University of York


University of York

Infobox University
name = University of York


image_size = 80px
motto = "In limine sapientiae"
"On the threshold of wisdom"
established = 1963
type = Public
endowment = £7.5 millioncite web |url=http://www.nouse.co.uk/2008/01/28/financial-statements-reveal-university-in-healthy-position/|title=University finance report shows income rise of 12% |work=Nouse]
staff = 3,082
chancellor = Greg Dyke
vice_chancellor = Professor Brian Cantor
city = Heslington, York
country = England
campus = Heslington and King's Manor
students = 13,270cite web|url= http://www.hesa.ac.uk/dox/dataTables/studentsAndQualifiers/download/institution0607.xls|title= Table 0a - All students by institution, mode of study, level of study, gender and domicile 2006/07|accessdate= 2008-04-12|format= Microsoft Excel spreadsheet|publisher= Higher Education Statistics Agency]
undergrad = 9,105
postgrad = 4,165
affiliations = 1994 Group EUA White Rose WUN N8 Group
website = http://www.york.ac.uk/

The University of York is a campus university in the city of York, England. Established in 1963, York has expanded to more than 30 departments and centres, covering a wide range of subjects. In the last Research Assessment Exercise York was named the 6th best research institution in the United Kingdom.cite web|url=http://www.timesonline.co.uk/multimedia/archive/00211/Chat_211617a.gif|title=Top 20 for Research|publisher=The Times|accessdate=2008-04-28]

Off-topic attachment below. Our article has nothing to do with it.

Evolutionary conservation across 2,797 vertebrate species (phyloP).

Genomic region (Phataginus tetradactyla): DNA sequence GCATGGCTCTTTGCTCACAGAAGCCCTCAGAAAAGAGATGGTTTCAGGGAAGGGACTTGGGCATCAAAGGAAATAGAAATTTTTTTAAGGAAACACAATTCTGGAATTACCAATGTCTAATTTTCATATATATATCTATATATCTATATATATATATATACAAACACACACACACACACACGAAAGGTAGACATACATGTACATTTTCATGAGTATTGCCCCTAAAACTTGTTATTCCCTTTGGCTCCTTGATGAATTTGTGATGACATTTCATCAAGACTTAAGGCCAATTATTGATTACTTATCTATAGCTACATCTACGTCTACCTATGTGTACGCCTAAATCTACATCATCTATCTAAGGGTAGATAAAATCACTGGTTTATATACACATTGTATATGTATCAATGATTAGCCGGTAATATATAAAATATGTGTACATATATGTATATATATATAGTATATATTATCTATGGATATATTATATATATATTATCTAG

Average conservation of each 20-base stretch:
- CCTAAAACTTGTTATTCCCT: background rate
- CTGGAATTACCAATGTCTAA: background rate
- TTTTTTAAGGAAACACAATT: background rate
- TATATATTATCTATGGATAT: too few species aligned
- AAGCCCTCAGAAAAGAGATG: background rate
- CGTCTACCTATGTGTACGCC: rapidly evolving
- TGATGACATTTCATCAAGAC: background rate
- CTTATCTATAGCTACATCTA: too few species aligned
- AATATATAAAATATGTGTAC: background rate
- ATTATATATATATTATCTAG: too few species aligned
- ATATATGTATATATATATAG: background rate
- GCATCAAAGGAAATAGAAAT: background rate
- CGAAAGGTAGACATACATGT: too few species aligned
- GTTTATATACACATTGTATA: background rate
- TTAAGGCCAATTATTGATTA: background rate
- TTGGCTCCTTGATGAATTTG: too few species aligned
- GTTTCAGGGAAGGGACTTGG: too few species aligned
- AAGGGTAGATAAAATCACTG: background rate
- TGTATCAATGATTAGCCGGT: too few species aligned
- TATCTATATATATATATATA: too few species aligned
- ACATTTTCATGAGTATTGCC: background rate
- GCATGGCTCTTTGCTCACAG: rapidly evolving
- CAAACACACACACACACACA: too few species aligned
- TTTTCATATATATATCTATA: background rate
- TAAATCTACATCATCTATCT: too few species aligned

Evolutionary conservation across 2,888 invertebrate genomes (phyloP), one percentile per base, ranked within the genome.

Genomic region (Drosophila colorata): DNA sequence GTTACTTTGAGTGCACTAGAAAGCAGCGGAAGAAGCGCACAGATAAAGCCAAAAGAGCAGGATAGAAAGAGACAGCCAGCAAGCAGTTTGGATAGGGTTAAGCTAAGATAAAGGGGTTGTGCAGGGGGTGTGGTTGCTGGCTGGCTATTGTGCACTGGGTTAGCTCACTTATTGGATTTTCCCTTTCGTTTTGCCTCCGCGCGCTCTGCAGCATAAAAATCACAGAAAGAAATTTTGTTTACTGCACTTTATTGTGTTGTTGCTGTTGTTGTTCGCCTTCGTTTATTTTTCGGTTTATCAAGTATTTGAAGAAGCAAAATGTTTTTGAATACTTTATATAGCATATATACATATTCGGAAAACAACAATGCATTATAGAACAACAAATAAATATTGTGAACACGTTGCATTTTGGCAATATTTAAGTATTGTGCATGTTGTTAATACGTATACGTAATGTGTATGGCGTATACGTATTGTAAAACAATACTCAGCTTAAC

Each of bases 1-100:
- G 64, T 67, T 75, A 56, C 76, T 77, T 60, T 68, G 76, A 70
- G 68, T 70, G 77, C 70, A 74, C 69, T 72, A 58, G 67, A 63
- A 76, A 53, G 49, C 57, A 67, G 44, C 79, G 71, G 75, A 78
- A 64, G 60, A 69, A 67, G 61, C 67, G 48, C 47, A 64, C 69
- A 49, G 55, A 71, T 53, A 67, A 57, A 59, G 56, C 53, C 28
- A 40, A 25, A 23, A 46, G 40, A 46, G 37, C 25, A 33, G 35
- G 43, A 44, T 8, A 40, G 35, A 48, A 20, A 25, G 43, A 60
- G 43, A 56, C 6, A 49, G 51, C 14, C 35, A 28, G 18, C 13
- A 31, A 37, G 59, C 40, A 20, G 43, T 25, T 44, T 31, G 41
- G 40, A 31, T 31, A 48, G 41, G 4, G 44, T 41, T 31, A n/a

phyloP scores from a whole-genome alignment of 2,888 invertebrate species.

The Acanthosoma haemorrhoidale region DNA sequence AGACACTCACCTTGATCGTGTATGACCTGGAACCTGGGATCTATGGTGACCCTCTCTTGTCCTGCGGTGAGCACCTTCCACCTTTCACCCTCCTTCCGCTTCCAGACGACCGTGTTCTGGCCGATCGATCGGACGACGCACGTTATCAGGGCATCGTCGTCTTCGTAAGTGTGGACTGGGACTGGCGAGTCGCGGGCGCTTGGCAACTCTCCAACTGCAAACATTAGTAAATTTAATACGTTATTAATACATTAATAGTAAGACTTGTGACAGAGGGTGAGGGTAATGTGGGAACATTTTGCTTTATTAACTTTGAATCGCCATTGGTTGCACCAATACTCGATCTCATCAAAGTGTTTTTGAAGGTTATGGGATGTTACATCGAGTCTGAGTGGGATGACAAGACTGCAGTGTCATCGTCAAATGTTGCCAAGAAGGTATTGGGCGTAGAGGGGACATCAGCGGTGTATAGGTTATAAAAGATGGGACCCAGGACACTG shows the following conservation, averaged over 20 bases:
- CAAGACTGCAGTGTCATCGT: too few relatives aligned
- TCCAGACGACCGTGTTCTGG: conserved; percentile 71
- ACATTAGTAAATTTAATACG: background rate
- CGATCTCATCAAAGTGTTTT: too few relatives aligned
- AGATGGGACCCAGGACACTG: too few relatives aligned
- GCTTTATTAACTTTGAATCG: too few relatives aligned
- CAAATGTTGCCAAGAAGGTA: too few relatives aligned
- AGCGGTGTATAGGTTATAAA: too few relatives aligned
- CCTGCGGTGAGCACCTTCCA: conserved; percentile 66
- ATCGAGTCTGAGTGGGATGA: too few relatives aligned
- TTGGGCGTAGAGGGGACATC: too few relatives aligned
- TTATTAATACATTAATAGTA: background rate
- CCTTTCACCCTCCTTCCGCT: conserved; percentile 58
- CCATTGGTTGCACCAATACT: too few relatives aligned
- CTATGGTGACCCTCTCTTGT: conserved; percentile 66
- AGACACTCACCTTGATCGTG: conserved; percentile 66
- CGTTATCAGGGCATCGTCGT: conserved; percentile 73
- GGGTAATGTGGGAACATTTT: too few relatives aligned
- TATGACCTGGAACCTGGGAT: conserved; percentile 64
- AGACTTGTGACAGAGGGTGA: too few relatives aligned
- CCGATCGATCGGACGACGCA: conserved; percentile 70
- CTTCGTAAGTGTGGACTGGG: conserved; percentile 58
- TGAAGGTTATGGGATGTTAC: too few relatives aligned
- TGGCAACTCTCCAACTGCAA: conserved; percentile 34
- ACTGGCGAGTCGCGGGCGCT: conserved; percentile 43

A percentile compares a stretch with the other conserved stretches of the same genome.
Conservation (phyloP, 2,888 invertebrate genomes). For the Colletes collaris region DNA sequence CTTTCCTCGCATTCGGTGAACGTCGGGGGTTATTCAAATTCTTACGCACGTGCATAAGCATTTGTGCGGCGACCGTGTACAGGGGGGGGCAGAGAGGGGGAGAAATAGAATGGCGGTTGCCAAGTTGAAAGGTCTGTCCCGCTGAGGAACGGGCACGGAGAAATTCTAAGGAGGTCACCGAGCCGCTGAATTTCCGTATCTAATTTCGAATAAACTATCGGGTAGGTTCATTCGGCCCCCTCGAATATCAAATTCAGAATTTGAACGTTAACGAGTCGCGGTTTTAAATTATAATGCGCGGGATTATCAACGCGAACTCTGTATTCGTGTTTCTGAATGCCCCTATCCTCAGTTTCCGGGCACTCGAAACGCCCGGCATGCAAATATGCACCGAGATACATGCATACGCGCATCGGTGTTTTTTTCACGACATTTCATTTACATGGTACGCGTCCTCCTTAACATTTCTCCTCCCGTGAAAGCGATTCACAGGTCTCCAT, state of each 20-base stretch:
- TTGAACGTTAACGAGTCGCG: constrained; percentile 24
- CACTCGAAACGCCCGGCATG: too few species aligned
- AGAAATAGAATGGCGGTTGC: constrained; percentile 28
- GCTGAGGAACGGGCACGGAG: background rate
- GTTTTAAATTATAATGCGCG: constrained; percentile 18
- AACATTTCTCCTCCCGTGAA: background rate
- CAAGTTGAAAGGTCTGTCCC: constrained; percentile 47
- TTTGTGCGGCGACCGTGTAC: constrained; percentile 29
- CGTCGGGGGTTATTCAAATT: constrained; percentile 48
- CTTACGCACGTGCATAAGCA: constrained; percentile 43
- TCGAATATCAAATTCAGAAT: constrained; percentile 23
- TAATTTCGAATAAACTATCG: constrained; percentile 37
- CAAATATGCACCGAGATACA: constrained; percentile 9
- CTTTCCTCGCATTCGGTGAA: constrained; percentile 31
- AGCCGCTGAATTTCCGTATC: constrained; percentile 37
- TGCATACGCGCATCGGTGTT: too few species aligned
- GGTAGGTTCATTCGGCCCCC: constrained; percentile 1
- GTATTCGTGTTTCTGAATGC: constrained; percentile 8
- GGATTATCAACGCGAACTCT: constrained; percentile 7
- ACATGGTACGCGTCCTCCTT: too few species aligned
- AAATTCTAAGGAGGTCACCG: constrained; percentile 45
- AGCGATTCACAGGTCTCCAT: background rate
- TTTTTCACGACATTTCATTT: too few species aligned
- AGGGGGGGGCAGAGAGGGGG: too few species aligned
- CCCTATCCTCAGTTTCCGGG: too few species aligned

Situated on the outskirts of the city of York, [cite web|url=http://www.york.ac.uk/np/maps/|title=How to reach the university|publisher=University of York|accessdate=2008-02-27] the university campus is approximately convert|200|acre|km2 in size, incorporating the York Science Park and the National Science Learning Centre. The institution also occupies historic buildings in York. The university is divided into eight colleges, which have similarities to the traditional colleges of the collegiate Universities of Oxford, Cambridge and Durham, and which also provide halls of residence for a number of students. All students are allocated to a college.cite web|url=http://www.york.ac.uk/univ/coll/|title=The Colleges|publisher=University of York|accessdate=2008-04-28] In May 2007 the university was granted permission to build an extension to its main campus, on arable land just east of the nearby village of Heslington. The land was removed from the green belt especially for the purpose of extending the university.

History

Origins

The first petition for the establishment of a university in York was presented to King James I in 1617. [cite web|url=http://www.york.ac.uk/admin/presspr/40thanniversary/newunipresscutting.gif|title=York University opens doors (press cutting)|accessdate=2008-04-28] In 1903 F. J. Munby and others (including the Yorkshire Philosophical Society) proposed a 'Victoria University of Yorkshire'. [cite web|url=http://www.yorksphilsoc.org.uk/history.html|title=The history of the Society|publisher=The Yorkshire Philosophical Society|accessdate=2006-10-18] The then College of Ripon and York St John also at one time considered purchasing Heslington Hall as part of a proposed new campus.

Establishment